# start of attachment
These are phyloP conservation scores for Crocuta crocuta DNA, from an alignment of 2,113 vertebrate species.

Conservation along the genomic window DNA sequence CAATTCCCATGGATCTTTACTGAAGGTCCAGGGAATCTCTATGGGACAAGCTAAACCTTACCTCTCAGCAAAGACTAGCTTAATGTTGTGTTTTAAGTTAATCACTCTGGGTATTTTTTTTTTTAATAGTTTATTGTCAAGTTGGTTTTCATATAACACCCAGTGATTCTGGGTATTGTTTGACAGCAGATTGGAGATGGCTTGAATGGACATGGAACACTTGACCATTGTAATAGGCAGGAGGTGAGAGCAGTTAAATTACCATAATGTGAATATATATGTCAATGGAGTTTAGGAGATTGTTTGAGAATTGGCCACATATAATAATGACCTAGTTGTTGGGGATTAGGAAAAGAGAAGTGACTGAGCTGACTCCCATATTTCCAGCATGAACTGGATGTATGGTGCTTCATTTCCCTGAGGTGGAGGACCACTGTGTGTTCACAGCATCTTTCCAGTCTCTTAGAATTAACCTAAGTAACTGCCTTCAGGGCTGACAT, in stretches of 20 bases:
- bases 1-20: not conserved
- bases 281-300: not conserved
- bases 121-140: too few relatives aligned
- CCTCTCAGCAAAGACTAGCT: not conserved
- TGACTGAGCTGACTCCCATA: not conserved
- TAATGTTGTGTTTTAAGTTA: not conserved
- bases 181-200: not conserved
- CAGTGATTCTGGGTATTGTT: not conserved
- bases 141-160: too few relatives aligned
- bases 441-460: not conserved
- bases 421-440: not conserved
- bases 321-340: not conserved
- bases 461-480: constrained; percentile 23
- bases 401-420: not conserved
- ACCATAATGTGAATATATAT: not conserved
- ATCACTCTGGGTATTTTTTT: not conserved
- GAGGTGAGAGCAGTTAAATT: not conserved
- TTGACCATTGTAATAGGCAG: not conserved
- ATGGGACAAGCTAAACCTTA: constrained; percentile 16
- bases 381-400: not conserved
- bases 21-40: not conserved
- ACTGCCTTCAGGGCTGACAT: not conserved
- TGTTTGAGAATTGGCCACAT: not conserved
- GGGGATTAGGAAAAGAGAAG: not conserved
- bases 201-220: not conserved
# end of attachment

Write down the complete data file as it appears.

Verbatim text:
These are phyloP conservation scores for Crocuta crocuta DNA, from an alignment of 2,113 vertebrate species.

Conservation along the genomic window DNA sequence CAATTCCCATGGATCTTTACTGAAGGTCCAGGGAATCTCTATGGGACAAGCTAAACCTTACCTCTCAGCAAAGACTAGCTTAATGTTGTGTTTTAAGTTAATCACTCTGGGTATTTTTTTTTTTAATAGTTTATTGTCAAGTTGGTTTTCATATAACACCCAGTGATTCTGGGTATTGTTTGACAGCAGATTGGAGATGGCTTGAATGGACATGGAACACTTGACCATTGTAATAGGCAGGAGGTGAGAGCAGTTAAATTACCATAATGTGAATATATATGTCAATGGAGTTTAGGAGATTGTTTGAGAATTGGCCACATATAATAATGACCTAGTTGTTGGGGATTAGGAAAAGAGAAGTGACTGAGCTGACTCCCATATTTCCAGCATGAACTGGATGTATGGTGCTTCATTTCCCTGAGGTGGAGGACCACTGTGTGTTCACAGCATCTTTCCAGTCTCTTAGAATTAACCTAAGTAACTGCCTTCAGGGCTGACAT, in stretches of 20 bases:
- bases 1-20: not conserved
- bases 281-300: not conserved
- bases 121-140: too few relatives aligned
- CCTCTCAGCAAAGACTAGCT: not conserved
- TGACTGAGCTGACTCCCATA: not conserved
- TAATGTTGTGTTTTAAGTTA: not conserved
- bases 181-200: not conserved
- CAGTGATTCTGGGTATTGTT: not conserved
- bases 141-160: too few relatives aligned
- bases 441-460: not conserved
- bases 421-440: not conserved
- bases 321-340: not conserved
- bases 461-480: constrained; percentile 23
- bases 401-420: not conserved
- ACCATAATGTGAATATATAT: not conserved
- ATCACTCTGGGTATTTTTTT: not conserved
- GAGGTGAGAGCAGTTAAATT: not conserved
- TTGACCATTGTAATAGGCAG: not conserved
- ATGGGACAAGCTAAACCTTA: constrained; percentile 16
- bases 381-400: not conserved
- bases 21-40: not conserved
- ACTGCCTTCAGGGCTGACAT: not conserved
- TGTTTGAGAATTGGCCACAT: not conserved
- GGGGATTAGGAAAAGAGAAG: not conserved
- bases 201-220: not conserved